Posts by Leonie Andrews

I am an artist of the landscape of common objects. Discarded items and suburban life fuel my art practice.

Travels with my paintbox

It’s been a year since my big European sketching adventure, so I decided it was time to take a look at my paintbox and see what I have and haven’t used, paint-wise, over that time.

The paintbox after one year’s use.

I bought this set in Paris about this time last year, but it no longer resembles the Sennelier set that I purchased, nor does it have many Sennelier paints in it anymore.

My biggest issue is that the Sennelier paints use honey as a binder, which is fine in moderate climates but doesn’t do the job in high temperatures. It was quite an alarming experience to be sitting, a few weeks later, in the streets of Cordoba realising that all my paints were liquid under a thin top skin. It was awful for painting and even worse when they started running together across the box.

So having started out using the kit as purchased, this paint box has been modified as I have gone along. The original set only had pans in half of the box, so I immediately started filling the empty spaces with extra half pans I bought as I travelled.

Longer term I also added full pans, all of which are filled by tube paint. It took me a while to appreciate that using full pans made it easier to get juicy colours onto my palette and paintings, without unnecessarily wearing down the hairs on my good brushes. When travelling using full pans also means less refills.

Sorting out what I have ready for re-filling.

In the middle of the box sits a row of colours that get used at a lesser rate than others. Some, such as pyrol orange and diazine purple that are almost impossible to mix from scratch and for me at least, are absolute necessities in some sketches.

I can’t resist trying new colours and no kit I have seen holds all the colours that I want to use. I am also a firm believer that art supplies make excellent souvenirs, particularly as so many brands are hard to get (other than online) in Australia. Included in my box are paints I got in Japan, France, Singapore and Portugal. Brands include Windsor and Newton, Daniel Smith, Artist’s Spectrum, Holbein, Schmincke, Sennelier, Mission Gold and PWC. My latest purchases made in Taiwan last year, haven’t found a space in the box yet, even though I am desperately attached to the Mission Gold Red Brown.

Comparing colours between what I had at home (the paints at either end) and replacements bought while travelling, when I ran out or couldn’t find the right colour.

I am looking forward to travelling again so it will be interesting to see what new paints I find! Here’s to my re-filled palette.

My shiny clean paintbox , not for long!

Blown away

It was very sneaky of the organisers of the Dobell drawing prize to tell me that I got a mention in this review, but not let on what that mention was.

All good!

The full review of the show by Tracy Clement can be read in the May/June print edition of Art Guide Australia or it can be read online here. The installation photo was taken by Peter Morgan, the in-house photographer at the National Art School in Sydney.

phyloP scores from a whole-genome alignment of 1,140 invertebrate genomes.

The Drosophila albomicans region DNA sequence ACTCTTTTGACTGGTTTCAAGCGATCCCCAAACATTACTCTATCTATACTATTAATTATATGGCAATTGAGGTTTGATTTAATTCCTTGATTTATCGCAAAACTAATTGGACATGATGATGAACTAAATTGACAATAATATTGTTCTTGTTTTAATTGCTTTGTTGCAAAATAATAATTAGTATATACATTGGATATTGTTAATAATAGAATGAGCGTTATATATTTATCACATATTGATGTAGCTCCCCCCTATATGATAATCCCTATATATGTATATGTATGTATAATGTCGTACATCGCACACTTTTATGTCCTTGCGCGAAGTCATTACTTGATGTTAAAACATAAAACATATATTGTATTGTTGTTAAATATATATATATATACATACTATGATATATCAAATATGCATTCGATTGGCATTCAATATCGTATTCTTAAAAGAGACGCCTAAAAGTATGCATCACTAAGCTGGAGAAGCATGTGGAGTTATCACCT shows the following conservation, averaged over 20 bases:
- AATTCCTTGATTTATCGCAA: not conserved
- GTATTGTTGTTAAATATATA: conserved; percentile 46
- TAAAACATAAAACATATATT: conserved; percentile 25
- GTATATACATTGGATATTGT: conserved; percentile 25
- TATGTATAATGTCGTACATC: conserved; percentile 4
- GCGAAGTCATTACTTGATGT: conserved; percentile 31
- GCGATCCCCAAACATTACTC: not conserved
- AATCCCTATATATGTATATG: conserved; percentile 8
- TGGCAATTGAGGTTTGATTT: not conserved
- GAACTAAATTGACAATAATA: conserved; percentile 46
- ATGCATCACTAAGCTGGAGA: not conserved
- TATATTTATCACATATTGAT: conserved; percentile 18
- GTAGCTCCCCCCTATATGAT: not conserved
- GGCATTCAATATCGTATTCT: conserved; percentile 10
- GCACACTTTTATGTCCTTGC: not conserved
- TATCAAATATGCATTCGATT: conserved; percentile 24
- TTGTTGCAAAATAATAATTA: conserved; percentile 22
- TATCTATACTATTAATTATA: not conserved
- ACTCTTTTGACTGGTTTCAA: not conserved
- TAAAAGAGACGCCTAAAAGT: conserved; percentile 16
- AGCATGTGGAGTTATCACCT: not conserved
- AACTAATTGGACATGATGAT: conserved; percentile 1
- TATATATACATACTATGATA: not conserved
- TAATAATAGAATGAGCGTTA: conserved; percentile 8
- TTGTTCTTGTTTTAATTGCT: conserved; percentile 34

Drawing waves

I saw some drawings on Instagram made by a friend @richardbriggs_artist , of the movement of a car over a bumpy road in Bolivia. It prompted me to pull out my own drawings made just over a year ago recording waves lapping my feet on a rising and a falling tide on the south coast of New South Wales.

I steadily drew a line back and forth across the page and if a wave washed over my feet I drew it as a peak, for the duration of it’s ebb and flow.

Falling tide, 10.30 am to 11.05 am, 13 March 2018, ink on recycled ledger

Rising tide, 3.49pm to 4.19 pm, 15 March 2018, ink on recycled ledger

This is a continuous line drawing at the same location.

Glacial erratics on the rock platform between Depot and Pebbly Beach, 13 March 2018

PS lest you think that I am even more of a tide nerd than I am, the details on the page were copied from a tide guide at the Ranger station at our campground.

Drawing the exhibition – Bodies of Art

Bodies of Art: Human form from the national collection, is currently on display in the downstairs sculpture rooms of the National Gallery of Australia. I spent the morning there quietly sketching away. The exhibition is a stimulating mix of sculpture, paintings, photography and video works which provided me with lots of interesting compositions to work on.

My first sketch was a grouping of stone sculptures, Torso, 1948 by Rosemary Madigan and Number 24, Harry Boyd by Robert Klippel and a third piece, an Anthropomorphic monument [gowe nio niha], (19th century or earlier) from the island of Nias in Indonesia. I was instantly drawn to the sandstone used in the two Australian works. The deep gougemarks on the Klippel sculpture acted like lines drawn across the surface. In contrast the smoother texture of Madigan’s work supported the subtlety of her torso’s carved planes.

Left to Right, Torso; Anthropomorphic Figure; Number 24, Harry Boyd, graphite with added watercolour

Behind me was an interesting juxtaposition of a hanging work by Giulio Paolini, Aria (Air), 1983 and beyond that, Triptych, 1970, by Francis Bacon.